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Library vote set for March.

Byline: Michael Kane

BOYLSTON - Selectmen have set a March 3 date for a special town meeting, the aim of which is to bring a proposed new library to voters. A related election for a Proposition 2 1/2 debt exclusion has also been requested by Library Trustees, but no date has been set.

The new library building is proposed for Hillside, up the hill from Town Hall. That section of land has already been approved as a site at last year's town meeting.

Addressing department heads on Monday, Library Trustee Susan Therriault said the building would offer all of the services Boylston requires, including a community room. A similar internal layout can be found in Boxboro, Therriault said.

The new building is estimated to cost about $5 million and be around 12,000 square feet. The design would leave open the option of later building a senior center on one side that would share the parking lot and could be connected by a breezeway or similar structure to protect people from the elements. There is also a possibility of some shared utilities, Therriault said.

Some of the costs to taxpayers could be reduced by the efforts of a private foundation that Therriault expects to donate about $300,000, and is expected to seek grants for further funding the project. The group had a grant writer already lined up in the past, but could not apply for any money because of the stalled renovation project.

Plans to renovate the current library met their end deep in the permitting process after trustees could not get all of the required waivers needed from the Zoning Board of Appeals to expand the current building in the center of town.

Trustees were on the fast track for the new project, hoping to get approval at a fall town meeting, before again being stalled, this time by selectmen.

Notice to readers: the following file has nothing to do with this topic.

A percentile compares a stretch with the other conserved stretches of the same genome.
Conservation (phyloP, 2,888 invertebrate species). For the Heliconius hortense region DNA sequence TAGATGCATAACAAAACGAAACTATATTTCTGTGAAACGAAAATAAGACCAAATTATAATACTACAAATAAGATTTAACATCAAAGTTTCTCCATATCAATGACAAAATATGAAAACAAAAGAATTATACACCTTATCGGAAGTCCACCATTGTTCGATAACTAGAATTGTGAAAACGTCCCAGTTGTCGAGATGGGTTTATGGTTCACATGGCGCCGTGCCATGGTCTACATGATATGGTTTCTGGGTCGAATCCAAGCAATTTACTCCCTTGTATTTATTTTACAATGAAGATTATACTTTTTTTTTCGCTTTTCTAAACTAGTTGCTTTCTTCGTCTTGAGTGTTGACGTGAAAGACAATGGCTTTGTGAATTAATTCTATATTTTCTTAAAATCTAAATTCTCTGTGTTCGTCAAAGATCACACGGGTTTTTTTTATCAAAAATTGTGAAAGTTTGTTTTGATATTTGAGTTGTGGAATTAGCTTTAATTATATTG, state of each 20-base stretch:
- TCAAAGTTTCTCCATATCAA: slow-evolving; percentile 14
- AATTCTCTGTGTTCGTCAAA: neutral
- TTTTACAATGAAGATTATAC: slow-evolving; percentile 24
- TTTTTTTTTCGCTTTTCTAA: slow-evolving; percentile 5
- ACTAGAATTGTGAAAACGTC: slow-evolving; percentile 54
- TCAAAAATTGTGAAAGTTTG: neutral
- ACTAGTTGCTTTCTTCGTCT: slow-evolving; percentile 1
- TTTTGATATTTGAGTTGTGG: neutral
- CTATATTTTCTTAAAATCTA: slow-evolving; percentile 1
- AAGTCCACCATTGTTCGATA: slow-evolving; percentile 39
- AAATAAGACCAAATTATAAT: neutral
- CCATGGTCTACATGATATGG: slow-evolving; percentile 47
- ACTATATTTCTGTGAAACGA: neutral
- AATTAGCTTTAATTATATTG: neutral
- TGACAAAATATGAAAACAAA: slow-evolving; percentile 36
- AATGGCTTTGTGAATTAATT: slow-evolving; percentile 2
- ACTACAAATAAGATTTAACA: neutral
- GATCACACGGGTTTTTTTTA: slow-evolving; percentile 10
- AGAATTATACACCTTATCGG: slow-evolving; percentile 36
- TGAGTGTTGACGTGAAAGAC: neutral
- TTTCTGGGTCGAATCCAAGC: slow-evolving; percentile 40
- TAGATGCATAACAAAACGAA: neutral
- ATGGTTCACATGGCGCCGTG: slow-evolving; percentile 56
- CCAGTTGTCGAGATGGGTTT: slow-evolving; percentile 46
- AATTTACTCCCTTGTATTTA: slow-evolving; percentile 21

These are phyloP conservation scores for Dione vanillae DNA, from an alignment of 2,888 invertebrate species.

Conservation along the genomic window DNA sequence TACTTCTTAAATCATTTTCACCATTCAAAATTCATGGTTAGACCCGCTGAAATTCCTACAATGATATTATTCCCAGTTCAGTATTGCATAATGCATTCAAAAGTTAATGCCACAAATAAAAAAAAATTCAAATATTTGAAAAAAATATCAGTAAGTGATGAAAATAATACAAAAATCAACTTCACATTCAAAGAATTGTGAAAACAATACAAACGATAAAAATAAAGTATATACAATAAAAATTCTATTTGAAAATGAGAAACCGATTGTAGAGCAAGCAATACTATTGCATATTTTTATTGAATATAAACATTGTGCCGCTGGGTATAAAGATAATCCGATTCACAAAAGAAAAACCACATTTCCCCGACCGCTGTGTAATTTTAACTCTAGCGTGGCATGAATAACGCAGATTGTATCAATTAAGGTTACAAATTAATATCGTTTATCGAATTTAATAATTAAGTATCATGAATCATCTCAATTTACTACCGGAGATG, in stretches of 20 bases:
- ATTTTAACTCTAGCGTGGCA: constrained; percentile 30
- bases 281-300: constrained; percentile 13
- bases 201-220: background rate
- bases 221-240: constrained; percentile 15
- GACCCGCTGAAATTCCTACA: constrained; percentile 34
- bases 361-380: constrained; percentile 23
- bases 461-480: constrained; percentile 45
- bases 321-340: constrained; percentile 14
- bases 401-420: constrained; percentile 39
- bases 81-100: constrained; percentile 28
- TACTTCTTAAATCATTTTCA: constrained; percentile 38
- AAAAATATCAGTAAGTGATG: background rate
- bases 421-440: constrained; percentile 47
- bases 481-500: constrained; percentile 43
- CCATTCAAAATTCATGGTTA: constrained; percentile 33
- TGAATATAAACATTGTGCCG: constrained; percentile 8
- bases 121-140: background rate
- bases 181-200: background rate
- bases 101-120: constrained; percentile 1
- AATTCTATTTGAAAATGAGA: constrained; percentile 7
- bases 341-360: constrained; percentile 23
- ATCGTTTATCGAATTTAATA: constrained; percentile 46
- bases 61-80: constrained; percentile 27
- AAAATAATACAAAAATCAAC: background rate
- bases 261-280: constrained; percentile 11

Following last year's election, new Selectman Kenneth Sydow suggested the town look at all of the proposed uses for the Hillside property to make sure the town is getting the most benefit in use and revenue from the property. That, Sydow has noted, is what voters were told would happen when the property was purchased from Compaq/Digital in the 1990s. As a result, selectmen asked the trustees to hold off, and ultimately chose not to call a fall town meeting.

Last week, however, trustees presented selectmen with their plans to call a special town meeting through citizens' petition in February. Since selectmen have a need for a special town meeting anyway, the two sides compromised on the date.

Monday, Therriault said calling the town meeting will benefit voters in two ways.

By having a separate town meeting, rather than proposing the article during annual town meeting in May, it will allow voters to have all their questions asked without also having to deal with budgetary issues and other articles that come up at annual town meetings, Therriault said. Additionally, the $5 million estimate given in summer is good for only about one year due to inflation.

"We feel that every month we wait is costing us more for the project," she said. "There is a financial impact."

Following an early March town meting, Therriault said detailed drawings and the building process should still leave time for groundbreaking in fall of 2008. Given a 10 to 14 month construction period, a new library could be open in fall of 2009 if approved by voters.
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Publication:Telegram & Gazette (Worcester, MA)
Date:Dec 13, 2007
Words:576
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